In 1988, Daw Aung San Suu Kyi returned to Myanmar to care for her mother who was ill; she expected it to be a short visit. Soon after her arrival, however, she witnessed a brutal military crackdown on popular student and civilian demonstrations against the military government for their economic mismanagement of the country. On one tragic day, August 8, 1988, more than a thousand unarmed demonstrators were killed or arrested. The ensuing tumult led to the resignation of General Ne Win and the announcement of new multiparty elections. Unexpectedly, Daw Aung San Suu Kyi, emulating her father, assumed a leadership role in the democracy movement. In 1989, the year before the planned multiparty elections, she was placed under house arrest. Despite her arrest, the newly formed NLD convincingly won the election in 1990, receiving 59% of the vote and guaranteeing the NLD 80% of delegates to write a new constitution.6,10 The military junta would not relinquish power and essentially nullified the 1990 election by arresting NLD members who called for accountability for past military actions; others among them fled the country. Eighteen years later, the 2008 constitution maintains the power of the military.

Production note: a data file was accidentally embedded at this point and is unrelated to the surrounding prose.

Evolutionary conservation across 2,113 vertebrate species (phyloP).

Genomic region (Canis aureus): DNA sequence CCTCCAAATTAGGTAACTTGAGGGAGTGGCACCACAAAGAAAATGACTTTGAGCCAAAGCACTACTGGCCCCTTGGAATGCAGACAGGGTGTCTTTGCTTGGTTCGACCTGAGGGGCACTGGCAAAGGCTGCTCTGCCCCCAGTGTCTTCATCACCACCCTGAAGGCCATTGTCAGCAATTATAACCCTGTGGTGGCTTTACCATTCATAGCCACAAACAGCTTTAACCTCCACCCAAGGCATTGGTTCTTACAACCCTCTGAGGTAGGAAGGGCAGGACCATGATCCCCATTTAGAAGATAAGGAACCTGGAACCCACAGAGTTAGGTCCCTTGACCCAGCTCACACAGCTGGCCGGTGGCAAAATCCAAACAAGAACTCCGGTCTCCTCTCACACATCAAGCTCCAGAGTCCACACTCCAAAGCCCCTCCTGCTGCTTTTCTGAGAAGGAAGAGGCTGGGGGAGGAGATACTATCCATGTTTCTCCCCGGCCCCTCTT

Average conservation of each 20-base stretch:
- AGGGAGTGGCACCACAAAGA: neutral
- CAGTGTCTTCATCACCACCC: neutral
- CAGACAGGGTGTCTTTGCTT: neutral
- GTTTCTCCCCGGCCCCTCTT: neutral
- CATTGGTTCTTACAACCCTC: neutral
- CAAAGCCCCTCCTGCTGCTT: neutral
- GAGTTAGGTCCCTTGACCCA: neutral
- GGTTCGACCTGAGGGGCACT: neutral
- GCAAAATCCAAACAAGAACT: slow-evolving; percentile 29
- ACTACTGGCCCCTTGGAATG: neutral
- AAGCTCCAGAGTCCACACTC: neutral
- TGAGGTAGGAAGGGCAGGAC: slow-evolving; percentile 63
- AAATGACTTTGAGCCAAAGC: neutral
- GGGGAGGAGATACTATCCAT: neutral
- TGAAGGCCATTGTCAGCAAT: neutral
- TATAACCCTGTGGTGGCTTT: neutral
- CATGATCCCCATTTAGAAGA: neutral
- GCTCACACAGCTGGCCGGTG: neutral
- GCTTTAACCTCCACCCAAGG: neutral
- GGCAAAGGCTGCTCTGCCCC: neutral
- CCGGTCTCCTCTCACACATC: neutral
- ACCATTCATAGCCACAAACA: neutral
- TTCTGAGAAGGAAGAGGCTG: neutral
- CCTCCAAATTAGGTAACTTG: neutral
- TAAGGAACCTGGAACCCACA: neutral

On May 2, 2012, Daw Aung San Suu Kyi and her party took the parliamentary oath and officially joined parliament. Their agenda focuses on countrywide peace, judicial reform, and democratic constitutional change. It was a sight for which the Burmese people had been waiting for 22 years. Daw Aung San Suu Kyi has long been a symbol of hope. Shepard Fairey's iconic poster (thumbnail) of her emphasizes the “freedom to lead.” Now as members of parliament, can she and her party members be leaders for genuine change and introduce a new era free from fear?

Thanks to Chris Beyrer, MD, MPH, for introducing me to the Daw Aung San Suu Kyi poster and to Ingrid Jordt, PhD, for reviewing the commentary.